• The tumors generally were well differentiated.
  • Five patients (15.6%) died of tumor recurrence or metastasis at an average of 20.6 months.
  • One patient is alive with tumor at 104 months.
  • CONCLUSIONS: Cartilage-forming benign bone tumors are rather prone to undergo malignant transformation.
  • Although malignant transformation of a benign bone tumor is a rarely encountered situation, orthopedic surgeons should be cautious while following patients with a benign bone neoplasm.
  • [MeSH-major] Bone Neoplasms / pathology. Cartilage / pathology. Chondrosarcoma / secondary. Neoplasms, Second Primary / pathology. Osteochondroma / pathology
  • [MeSH-minor] Adolescent. Adult. Aged. Aged, 80 and over. Cell Transformation, Neoplastic / pathology. Female. Humans. Male. Middle Aged. Neoplasm Recurrence, Local. Retrospective Studies

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  • (PMID = 17909925.001).
  • [ISSN] 0949-2658
  • [Journal-full-title] Journal of orthopaedic science : official journal of the Japanese Orthopaedic Association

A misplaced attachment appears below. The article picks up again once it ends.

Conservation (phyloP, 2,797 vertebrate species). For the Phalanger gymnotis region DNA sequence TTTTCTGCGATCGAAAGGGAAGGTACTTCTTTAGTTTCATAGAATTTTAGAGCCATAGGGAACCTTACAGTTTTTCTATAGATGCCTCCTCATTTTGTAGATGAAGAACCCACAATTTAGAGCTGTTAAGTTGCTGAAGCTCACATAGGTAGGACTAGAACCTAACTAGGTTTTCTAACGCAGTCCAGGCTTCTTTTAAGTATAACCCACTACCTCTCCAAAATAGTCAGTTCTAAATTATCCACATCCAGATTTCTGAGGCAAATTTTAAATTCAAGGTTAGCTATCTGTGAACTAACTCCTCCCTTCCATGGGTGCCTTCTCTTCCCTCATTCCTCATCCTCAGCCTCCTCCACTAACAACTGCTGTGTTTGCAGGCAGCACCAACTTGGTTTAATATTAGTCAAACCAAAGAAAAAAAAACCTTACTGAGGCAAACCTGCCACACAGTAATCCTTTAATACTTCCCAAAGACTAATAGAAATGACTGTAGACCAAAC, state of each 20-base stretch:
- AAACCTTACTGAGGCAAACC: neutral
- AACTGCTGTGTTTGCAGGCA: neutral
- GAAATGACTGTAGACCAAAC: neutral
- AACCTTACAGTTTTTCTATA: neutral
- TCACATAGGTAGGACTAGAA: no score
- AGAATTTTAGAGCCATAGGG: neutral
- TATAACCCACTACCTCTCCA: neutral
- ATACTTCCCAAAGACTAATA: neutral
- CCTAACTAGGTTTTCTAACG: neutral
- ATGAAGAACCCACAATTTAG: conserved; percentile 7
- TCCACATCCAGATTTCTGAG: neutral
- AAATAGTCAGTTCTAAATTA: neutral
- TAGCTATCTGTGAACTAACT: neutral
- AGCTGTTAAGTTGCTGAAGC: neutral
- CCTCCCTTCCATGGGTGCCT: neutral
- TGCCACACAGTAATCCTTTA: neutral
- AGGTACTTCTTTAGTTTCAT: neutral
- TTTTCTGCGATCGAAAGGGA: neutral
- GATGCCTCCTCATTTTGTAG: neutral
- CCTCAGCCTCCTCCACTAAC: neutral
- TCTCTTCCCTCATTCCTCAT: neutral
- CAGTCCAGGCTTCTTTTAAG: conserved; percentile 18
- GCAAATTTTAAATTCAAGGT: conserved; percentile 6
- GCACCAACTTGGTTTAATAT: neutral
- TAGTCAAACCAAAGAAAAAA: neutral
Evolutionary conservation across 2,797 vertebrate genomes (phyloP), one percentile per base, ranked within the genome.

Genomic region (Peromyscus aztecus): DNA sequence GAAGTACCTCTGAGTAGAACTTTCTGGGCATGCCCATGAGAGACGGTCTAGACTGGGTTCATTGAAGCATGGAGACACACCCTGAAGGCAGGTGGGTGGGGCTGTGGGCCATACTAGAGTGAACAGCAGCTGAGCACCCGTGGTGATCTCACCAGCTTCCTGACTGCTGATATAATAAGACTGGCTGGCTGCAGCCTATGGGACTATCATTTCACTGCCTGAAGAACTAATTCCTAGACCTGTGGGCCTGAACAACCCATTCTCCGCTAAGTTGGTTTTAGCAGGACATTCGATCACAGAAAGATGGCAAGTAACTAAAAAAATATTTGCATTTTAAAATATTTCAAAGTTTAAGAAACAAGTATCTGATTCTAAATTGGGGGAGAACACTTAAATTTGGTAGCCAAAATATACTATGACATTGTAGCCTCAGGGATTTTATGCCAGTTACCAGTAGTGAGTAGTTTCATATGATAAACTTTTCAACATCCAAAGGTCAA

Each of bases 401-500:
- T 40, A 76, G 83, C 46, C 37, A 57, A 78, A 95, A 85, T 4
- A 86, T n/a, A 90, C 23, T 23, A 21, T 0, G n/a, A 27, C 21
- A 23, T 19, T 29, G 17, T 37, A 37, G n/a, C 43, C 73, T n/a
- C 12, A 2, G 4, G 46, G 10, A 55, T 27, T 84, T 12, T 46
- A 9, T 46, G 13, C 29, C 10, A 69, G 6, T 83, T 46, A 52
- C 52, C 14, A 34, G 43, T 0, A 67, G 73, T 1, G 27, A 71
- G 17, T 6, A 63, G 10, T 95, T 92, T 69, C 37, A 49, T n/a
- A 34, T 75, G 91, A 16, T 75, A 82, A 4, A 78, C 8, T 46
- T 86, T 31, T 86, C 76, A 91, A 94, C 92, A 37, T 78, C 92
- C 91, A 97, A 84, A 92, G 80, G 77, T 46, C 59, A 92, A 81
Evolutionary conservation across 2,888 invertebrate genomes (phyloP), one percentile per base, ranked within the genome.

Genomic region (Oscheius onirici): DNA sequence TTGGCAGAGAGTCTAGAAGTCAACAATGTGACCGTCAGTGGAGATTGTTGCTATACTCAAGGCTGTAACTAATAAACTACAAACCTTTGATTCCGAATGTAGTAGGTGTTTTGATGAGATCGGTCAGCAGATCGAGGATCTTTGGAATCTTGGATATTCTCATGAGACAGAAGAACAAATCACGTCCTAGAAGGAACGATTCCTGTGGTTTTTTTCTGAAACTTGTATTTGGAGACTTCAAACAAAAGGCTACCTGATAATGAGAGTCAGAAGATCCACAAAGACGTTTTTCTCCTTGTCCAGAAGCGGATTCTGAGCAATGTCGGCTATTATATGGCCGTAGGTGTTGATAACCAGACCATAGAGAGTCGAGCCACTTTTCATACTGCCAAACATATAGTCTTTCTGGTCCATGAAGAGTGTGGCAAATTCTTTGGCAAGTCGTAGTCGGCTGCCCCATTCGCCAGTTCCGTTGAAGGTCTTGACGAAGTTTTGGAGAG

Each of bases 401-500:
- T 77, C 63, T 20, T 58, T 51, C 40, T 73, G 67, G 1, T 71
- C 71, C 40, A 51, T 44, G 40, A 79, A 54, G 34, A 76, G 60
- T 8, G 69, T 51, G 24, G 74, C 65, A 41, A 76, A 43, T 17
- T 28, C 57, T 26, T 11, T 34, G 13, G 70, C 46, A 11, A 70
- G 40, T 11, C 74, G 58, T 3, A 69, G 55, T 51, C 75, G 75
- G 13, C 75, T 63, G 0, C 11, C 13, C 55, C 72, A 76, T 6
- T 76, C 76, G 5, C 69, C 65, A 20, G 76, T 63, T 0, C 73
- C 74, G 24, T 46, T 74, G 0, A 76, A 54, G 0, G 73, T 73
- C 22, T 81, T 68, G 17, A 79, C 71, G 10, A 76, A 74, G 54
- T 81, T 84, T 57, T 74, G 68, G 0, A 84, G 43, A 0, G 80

• [ISO-abbreviation] J Orthop Sci
  • [Language] eng
  • [Publication-type] Journal Article
  • [Publication-country] Japan
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68. Matysiakiewicz J, Tomasik P, Miszczyk L, Spindel J, Widuchowski J, Koczy B, Chrobok A, Mrozek T: Manifestations, diagnosis and surgical treatment of enchondroma--own experience. Ortop Traumatol Rehabil; 2010 Mar-Apr;12(2):155-9
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  • [Title] Manifestations, diagnosis and surgical treatment of enchondroma--own experience.